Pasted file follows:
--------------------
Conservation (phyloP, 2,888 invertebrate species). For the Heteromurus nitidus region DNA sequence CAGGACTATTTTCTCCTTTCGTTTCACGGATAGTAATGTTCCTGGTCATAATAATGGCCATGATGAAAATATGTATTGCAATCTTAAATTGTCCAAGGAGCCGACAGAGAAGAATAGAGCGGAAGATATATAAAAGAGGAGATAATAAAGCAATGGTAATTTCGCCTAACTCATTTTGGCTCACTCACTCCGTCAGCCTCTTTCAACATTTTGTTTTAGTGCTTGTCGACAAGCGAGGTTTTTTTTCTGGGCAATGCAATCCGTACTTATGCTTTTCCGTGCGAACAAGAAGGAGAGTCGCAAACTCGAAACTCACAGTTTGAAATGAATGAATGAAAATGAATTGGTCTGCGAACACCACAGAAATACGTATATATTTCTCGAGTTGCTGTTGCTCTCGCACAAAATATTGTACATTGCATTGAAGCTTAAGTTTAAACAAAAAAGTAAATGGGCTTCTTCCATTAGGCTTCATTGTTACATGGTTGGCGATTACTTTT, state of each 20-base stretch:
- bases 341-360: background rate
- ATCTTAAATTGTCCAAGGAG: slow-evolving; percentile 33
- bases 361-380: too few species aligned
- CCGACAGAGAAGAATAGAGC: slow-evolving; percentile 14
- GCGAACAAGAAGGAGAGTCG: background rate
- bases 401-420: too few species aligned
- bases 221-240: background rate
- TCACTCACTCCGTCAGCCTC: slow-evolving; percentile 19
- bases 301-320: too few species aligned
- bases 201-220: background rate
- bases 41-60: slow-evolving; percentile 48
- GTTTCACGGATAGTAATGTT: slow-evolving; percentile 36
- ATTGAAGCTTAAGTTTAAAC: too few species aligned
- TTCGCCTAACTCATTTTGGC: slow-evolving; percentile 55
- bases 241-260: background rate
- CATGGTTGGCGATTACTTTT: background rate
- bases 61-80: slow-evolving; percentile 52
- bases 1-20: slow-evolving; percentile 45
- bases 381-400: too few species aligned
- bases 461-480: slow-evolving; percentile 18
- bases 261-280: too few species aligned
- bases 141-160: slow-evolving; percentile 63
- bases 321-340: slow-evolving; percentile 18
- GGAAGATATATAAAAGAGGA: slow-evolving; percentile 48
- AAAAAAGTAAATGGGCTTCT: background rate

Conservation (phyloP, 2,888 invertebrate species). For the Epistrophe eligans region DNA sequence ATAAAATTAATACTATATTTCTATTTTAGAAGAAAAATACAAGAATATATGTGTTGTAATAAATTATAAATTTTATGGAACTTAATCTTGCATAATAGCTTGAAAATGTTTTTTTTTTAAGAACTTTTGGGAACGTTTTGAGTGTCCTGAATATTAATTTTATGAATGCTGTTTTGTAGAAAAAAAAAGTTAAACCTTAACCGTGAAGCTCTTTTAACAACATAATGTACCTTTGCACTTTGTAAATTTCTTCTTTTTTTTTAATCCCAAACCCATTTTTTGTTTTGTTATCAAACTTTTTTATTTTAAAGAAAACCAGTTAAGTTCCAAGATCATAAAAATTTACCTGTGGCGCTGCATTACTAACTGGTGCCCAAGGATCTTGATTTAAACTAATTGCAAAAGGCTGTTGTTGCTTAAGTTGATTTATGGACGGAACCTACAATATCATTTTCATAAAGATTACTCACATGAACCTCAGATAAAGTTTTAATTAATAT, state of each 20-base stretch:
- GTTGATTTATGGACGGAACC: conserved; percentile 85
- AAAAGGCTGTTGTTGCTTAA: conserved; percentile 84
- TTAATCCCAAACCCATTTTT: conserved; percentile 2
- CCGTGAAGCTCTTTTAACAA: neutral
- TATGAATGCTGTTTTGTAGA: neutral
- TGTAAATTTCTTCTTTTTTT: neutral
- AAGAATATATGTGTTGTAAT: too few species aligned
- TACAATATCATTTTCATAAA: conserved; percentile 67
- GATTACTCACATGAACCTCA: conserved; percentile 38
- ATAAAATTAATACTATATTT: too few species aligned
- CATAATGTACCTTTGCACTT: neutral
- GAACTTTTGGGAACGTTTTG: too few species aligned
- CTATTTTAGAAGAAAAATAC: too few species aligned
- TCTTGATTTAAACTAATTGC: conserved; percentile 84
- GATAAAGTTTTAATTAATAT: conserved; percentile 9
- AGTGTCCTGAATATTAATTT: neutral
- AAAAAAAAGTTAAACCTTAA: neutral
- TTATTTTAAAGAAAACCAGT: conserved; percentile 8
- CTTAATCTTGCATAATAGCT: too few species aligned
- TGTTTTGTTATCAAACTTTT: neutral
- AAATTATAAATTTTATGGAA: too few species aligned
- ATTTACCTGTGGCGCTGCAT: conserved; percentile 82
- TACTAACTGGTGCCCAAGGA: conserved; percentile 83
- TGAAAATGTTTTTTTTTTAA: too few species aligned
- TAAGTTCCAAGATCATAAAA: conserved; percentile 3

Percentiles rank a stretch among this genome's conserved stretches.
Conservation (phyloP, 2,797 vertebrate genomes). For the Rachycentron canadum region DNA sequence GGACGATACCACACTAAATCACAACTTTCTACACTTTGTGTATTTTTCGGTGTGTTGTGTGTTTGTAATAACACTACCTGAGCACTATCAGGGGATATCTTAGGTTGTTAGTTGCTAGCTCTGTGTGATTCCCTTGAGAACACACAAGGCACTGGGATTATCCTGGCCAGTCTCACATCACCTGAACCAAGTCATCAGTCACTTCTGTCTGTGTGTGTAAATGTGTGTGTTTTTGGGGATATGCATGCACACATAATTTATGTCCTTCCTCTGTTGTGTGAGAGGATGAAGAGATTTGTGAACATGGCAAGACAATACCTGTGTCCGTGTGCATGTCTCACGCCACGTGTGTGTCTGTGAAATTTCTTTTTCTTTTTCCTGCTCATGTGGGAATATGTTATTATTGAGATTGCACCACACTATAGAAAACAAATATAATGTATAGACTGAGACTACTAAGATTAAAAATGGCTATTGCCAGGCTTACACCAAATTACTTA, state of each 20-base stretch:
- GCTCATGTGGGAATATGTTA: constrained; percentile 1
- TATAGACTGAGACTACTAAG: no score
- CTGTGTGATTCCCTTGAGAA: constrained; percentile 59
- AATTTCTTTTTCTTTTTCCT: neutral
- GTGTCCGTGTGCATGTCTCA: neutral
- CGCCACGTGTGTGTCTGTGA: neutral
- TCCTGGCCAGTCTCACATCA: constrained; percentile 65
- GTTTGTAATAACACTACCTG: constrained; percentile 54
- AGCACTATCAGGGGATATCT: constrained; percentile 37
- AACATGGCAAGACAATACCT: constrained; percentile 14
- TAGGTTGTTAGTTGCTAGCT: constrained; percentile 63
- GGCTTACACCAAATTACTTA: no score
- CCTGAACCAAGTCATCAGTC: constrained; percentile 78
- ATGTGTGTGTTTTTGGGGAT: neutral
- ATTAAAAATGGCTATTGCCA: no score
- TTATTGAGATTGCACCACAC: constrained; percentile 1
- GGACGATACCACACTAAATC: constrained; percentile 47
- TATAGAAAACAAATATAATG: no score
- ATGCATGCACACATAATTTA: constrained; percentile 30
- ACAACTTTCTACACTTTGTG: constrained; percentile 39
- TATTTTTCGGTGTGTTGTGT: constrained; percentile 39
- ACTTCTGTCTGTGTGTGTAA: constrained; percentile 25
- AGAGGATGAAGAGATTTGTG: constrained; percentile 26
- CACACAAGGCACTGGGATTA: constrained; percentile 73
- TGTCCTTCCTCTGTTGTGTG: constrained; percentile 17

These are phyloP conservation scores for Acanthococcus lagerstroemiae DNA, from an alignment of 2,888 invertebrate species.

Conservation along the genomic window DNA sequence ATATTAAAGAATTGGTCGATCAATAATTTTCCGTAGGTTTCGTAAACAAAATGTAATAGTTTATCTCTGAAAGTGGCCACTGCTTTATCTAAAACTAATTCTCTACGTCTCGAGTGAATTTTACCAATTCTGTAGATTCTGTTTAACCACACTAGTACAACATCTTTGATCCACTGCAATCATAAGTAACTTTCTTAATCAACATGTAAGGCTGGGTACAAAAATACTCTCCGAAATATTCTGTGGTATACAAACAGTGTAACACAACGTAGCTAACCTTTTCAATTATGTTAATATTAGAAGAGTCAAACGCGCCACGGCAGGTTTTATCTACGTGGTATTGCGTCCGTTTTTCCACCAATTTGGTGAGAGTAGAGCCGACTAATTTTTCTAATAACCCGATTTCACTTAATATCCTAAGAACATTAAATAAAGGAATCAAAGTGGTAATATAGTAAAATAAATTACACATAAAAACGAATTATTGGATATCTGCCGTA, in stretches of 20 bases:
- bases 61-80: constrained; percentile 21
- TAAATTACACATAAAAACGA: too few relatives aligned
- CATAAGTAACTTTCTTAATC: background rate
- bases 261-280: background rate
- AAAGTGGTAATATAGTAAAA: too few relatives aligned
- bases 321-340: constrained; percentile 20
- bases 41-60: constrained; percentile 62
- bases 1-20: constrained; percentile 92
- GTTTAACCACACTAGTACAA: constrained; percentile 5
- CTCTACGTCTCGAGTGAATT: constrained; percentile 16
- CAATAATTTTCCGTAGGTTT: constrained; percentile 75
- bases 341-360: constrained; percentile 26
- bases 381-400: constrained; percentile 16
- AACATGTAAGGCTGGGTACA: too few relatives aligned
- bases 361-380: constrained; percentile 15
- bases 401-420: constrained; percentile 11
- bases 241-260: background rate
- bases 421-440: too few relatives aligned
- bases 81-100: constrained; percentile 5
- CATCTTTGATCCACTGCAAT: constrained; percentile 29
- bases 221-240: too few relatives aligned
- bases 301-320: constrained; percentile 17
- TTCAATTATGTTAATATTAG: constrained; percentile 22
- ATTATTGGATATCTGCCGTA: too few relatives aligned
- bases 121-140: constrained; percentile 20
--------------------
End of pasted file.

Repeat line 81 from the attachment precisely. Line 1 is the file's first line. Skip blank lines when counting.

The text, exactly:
Conservation along the genomic window DNA sequence ATATTAAAGAATTGGTCGATCAATAATTTTCCGTAGGTTTCGTAAACAAAATGTAATAGTTTATCTCTGAAAGTGGCCACTGCTTTATCTAAAACTAATTCTCTACGTCTCGAGTGAATTTTACCAATTCTGTAGATTCTGTTTAACCACACTAGTACAACATCTTTGATCCACTGCAATCATAAGTAACTTTCTTAATCAACATGTAAGGCTGGGTACAAAAATACTCTCCGAAATATTCTGTGGTATACAAACAGTGTAACACAACGTAGCTAACCTTTTCAATTATGTTAATATTAGAAGAGTCAAACGCGCCACGGCAGGTTTTATCTACGTGGTATTGCGTCCGTTTTTCCACCAATTTGGTGAGAGTAGAGCCGACTAATTTTTCTAATAACCCGATTTCACTTAATATCCTAAGAACATTAAATAAAGGAATCAAAGTGGTAATATAGTAAAATAAATTACACATAAAAACGAATTATTGGATATCTGCCGTA, in stretches of 20 bases: